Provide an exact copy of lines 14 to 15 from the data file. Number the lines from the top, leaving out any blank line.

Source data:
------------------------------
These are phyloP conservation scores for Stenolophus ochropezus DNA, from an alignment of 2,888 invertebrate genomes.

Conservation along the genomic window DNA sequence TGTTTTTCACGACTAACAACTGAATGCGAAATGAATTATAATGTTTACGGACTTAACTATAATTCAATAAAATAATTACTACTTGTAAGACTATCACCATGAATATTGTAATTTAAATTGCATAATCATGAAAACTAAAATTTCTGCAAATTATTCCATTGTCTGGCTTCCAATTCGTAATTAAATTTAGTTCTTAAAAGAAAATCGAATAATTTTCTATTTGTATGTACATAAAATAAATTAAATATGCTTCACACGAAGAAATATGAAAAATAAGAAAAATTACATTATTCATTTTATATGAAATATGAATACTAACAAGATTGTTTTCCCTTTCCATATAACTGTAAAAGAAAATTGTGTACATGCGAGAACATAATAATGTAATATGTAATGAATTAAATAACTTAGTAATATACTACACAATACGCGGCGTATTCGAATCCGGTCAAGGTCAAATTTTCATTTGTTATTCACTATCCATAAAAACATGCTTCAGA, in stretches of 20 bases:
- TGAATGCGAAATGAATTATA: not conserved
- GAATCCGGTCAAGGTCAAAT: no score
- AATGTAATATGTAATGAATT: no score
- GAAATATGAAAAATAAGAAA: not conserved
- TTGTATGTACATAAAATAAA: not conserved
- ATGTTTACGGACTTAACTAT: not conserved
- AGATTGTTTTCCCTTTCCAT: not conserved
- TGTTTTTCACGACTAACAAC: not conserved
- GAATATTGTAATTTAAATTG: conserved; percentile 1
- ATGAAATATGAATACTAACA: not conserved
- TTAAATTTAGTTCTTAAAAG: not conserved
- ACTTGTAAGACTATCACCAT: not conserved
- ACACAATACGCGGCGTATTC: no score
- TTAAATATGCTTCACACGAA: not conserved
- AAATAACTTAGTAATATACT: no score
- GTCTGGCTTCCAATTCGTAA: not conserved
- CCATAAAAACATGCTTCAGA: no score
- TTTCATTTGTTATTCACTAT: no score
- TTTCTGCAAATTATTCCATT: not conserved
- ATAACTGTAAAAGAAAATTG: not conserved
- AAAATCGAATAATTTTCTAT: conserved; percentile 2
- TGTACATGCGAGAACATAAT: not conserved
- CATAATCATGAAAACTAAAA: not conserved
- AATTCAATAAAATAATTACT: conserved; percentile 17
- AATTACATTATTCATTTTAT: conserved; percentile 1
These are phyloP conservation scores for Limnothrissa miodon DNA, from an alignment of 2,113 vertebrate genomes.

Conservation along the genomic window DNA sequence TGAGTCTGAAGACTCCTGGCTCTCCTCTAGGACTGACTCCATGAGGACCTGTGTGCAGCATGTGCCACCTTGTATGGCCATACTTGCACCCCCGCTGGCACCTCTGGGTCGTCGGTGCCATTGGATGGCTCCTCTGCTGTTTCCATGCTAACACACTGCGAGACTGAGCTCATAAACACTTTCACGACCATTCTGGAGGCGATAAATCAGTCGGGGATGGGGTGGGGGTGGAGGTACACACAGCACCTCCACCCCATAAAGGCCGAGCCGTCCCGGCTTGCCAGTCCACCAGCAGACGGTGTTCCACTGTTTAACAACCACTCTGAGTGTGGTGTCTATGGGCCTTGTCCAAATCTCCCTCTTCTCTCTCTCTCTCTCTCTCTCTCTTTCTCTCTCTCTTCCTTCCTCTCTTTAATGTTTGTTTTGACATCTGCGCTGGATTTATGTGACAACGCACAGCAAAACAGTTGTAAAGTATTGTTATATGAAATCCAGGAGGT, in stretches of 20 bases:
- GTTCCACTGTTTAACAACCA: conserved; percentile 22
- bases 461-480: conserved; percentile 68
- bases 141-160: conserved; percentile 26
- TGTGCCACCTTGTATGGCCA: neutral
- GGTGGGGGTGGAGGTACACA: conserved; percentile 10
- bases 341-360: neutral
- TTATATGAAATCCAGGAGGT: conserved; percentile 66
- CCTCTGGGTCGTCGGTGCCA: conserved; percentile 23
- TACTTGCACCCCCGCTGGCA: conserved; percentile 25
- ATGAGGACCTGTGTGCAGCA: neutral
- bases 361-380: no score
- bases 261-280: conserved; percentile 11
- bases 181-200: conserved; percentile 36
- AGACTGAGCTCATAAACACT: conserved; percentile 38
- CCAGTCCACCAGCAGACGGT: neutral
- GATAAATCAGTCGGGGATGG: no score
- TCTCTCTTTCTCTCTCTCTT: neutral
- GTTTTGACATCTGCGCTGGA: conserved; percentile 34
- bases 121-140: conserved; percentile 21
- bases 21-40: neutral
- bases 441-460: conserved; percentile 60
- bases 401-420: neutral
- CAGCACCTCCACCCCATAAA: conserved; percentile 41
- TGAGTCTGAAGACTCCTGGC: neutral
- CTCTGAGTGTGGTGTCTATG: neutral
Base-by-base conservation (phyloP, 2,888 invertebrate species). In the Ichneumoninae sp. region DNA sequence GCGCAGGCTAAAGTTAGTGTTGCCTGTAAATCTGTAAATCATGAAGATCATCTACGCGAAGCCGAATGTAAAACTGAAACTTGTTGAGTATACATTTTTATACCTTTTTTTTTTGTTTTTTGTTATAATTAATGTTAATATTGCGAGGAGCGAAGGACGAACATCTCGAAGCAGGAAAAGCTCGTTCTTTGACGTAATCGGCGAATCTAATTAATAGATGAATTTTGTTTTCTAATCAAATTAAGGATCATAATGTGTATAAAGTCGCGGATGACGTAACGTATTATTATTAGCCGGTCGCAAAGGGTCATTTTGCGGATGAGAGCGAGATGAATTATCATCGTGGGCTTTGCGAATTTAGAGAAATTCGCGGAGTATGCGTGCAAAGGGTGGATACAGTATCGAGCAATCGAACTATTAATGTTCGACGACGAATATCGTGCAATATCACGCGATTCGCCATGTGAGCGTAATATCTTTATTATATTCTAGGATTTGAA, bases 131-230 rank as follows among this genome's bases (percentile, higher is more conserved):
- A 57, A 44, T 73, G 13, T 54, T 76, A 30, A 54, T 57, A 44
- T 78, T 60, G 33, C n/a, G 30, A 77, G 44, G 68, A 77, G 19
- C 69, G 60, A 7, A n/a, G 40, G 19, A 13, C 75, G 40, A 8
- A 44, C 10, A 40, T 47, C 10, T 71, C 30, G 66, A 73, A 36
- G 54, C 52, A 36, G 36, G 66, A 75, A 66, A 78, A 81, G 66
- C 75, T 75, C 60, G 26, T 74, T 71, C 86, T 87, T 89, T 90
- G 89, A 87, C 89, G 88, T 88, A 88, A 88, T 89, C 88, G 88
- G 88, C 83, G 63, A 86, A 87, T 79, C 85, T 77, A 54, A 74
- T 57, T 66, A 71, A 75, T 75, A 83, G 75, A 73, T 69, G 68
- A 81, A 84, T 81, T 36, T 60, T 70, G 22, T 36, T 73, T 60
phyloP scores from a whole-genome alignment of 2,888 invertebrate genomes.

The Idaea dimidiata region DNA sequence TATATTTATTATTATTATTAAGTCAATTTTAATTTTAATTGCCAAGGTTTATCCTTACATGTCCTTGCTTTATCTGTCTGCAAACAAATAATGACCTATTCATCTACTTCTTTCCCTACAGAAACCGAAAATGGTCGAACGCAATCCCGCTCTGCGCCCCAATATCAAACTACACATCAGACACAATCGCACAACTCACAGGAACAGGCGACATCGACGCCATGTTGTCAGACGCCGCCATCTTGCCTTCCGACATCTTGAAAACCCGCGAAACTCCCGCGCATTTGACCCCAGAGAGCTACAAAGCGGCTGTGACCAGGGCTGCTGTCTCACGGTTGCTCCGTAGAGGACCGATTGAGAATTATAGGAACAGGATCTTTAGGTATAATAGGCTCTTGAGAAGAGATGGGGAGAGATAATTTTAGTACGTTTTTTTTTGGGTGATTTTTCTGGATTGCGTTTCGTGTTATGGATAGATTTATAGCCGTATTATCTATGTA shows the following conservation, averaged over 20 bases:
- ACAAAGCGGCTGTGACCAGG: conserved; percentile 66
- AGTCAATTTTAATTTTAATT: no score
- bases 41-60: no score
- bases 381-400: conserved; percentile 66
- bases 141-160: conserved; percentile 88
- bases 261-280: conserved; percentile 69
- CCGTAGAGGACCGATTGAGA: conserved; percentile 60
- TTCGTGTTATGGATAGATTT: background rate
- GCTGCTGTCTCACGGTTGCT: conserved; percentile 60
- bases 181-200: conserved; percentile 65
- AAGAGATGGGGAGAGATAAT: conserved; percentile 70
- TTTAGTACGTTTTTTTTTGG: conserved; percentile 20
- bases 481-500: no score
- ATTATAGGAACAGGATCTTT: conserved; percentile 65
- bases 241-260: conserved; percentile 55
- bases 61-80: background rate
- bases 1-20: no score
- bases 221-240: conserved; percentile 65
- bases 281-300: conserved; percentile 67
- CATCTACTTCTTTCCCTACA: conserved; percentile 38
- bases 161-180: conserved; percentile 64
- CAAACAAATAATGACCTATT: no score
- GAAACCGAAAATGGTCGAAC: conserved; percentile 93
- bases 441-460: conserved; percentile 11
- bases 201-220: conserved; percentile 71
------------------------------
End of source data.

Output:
- ACTTGTAAGACTATCACCAT: not conserved
- ACACAATACGCGGCGTATTC: no score